As for the beer prices, they’ll rival anywhere in Norwich when it comes to craft keg. I only had a pint of Camden Ink, which was a respectable £4.20 where it’s been seen elsewhere locally for quite a bit more.

All in all, I think this has potential to be one of my favourite places to drink in Norwich. Great beer selection, atmosphere and an amazing garden, something you don’t find too often in ‘craft’ establishments.

Well worth a visit if you’re in the area, especially given it’s so close to the city centre!

Nate

Thursday, 3 July 2014

The New Entertainer, Gorleston (Pub Review)



As I’m walking down pier plain in Gorleston, a couple of blocks over from the docks, on a warm Sunday evening that’s slowly getting dimmer I see the pub that I’ve been meaning to check out for a while. Emily was out cruising with her friends, like she does every Sunday night, so I thought it’d be my perfect opportunity.

I see the pub on the corner and I stop for a moment. It doesn’t look like the kind of pub I’d want to go in. It’s on a street corner and it looks beaten up, and it looks like entering will get me beaten up.

I slowly pluck up the courage to walk closer to the pub and circumvent the building to find the entrance. There is a sign pointing to the right side of the building, but there are about 5 doors. Of course, it had to be the last one.

I push the door that feels like it’s going to fall off of its hinges and walk through the tiny corridor and walk in.

It’s a weirdly narrow pub, very traditional looking, with seating around the edges, a massive mirror above the fireplace, a pool table at one end and a bar adorned with several hand pumps and keg taps.

Right off the bat I’d suggest holding your nose in this pub. As soon as I walked in I could smell the stench of stale smoke. The pub obviously hadn’t been re-carpeted or anything since god knows when. I’m a smoker, but it was vile. I almost left due to the smell, but I was meeting a friend so I couldn’t.

I walk up to the bar and notice that there are 6 real ales on hand pump including many of the usual suspects you’ll see in Norfolk, from the big breweries – Greene King IPA (the house beer, naturally), Adnams Bitter & Woodforde’s Wherry, along with the very local Lacons Pale Ale and Hop Back Summer Lightning.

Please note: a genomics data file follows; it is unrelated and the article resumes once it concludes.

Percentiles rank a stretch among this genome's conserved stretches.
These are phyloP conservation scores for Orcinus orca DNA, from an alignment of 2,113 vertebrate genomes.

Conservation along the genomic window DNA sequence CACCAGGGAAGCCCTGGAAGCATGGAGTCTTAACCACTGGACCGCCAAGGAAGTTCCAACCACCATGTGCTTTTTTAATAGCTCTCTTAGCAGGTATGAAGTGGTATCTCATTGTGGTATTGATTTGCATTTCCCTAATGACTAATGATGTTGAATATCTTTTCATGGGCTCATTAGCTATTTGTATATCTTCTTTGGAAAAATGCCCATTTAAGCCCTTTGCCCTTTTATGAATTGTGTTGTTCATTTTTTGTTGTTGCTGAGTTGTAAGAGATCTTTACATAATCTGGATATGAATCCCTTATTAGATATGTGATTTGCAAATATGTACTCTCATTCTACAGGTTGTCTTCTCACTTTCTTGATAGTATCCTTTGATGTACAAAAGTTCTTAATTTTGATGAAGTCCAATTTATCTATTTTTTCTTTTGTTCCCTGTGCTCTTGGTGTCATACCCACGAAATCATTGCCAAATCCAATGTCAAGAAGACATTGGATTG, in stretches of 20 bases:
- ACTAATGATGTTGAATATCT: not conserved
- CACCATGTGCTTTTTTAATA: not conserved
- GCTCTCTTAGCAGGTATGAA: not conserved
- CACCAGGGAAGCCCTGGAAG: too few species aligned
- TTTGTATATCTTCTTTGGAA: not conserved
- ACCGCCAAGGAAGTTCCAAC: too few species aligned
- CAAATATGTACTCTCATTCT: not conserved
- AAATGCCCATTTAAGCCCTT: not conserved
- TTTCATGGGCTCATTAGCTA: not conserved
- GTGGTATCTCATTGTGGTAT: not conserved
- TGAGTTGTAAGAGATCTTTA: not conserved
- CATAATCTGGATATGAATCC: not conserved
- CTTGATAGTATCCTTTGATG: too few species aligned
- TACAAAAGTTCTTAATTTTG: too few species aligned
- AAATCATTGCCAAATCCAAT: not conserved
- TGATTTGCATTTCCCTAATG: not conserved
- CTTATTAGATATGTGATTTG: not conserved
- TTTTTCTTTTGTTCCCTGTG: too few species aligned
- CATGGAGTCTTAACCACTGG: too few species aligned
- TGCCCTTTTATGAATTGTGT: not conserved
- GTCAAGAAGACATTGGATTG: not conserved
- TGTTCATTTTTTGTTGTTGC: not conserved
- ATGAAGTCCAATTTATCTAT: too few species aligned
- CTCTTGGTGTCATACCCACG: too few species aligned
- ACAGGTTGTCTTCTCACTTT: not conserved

I went for Dark Star The Art of Darkness, a beer I have loved since it was first released and a beer I will always buy if I see it on cask. It’s deliciously confusing as it has all of the hops you’d expect in a pale ale, but it’s black and carries the body of a beer way above 3.5%.

There wasn’t anything to speak of on the keg taps – just your usual suspects like Foster’s, but they did have Stella Artois Black which is probably the fanciest keg beer you’ll see in that part of the county.

The bottles were fairly standard too, but on the way out I noticed they were selling bottles of Greene King Light Ale. I’ve no idea what it’s all about as I can’t seem to find much information about it, but I may try it next time.

I took a seat in an empty corner and studied my surroundings. There were a group of very drunk women attempting to play pool, another solitary chap reading the paper behind me and your obligatory locals sitting at the bar chatting to the girl behind the bar.

Just looking around, it is a very nice pub. The beers were well kept too (I had a half of Lacons Pale Ale after, and it was also delicious), completely bright and at the perfect temperature.

After a while sitting there, chatting to my buddy, I started to feel more comfortable. The smell didn’t go away, but I started to realise that I wasn’t going to get any shit from being in what looks like a very tight local pub, as I had first imagined.

It’s a great pub for what it is, a street corner boozer, and if I can put up with the smell I may return there.

Nate

This is the start of my discovery of Gorleston pubs. Since I spend a lot of time there because it’s where Emily lives, I figure I may as well report on the local watering holes.

Wednesday, 18 June 2014

Foster’s Lime and Ginger Radler (beer review)



Radler. A traditional German beer based mixed drink. It comprises of a 1:1 or 3:2 ratio of various types of beer and some form of fizzy drink, like lemonade.

It’s basically a shandy, really. I have fond childhood memories of going away to terrible holiday parks and enjoying the even worse nightlife while drinking cans of Bass Shandy, with a straw hanging out.

It’s odd how we have the same things in different countries, yet they’re seen in different ways. In the UK, a shandy is something you give to kids to make them feel like they’re drinking beer like dad. Here a shandy is mainly made with bitter, or at least some form of ale. It’s brown, like the ale dad is drinking. In Germany, a radler is commonly seen as a sports drink… hell, Radler basically means “Cyclist”.

Anyway, I’d tried the original Lemon Foster’s Radler when it was released last year and I liked it. It was basically 2% ABV cloudy lemonade, which I’m not sure anyone could hate; unless, of course, you hate lemonade you weirdo.

Well last week I was kindly offered a sample of the new Lime and Ginger Radler, which I’d seen a poster for and was considering buying anyway as it sounded great.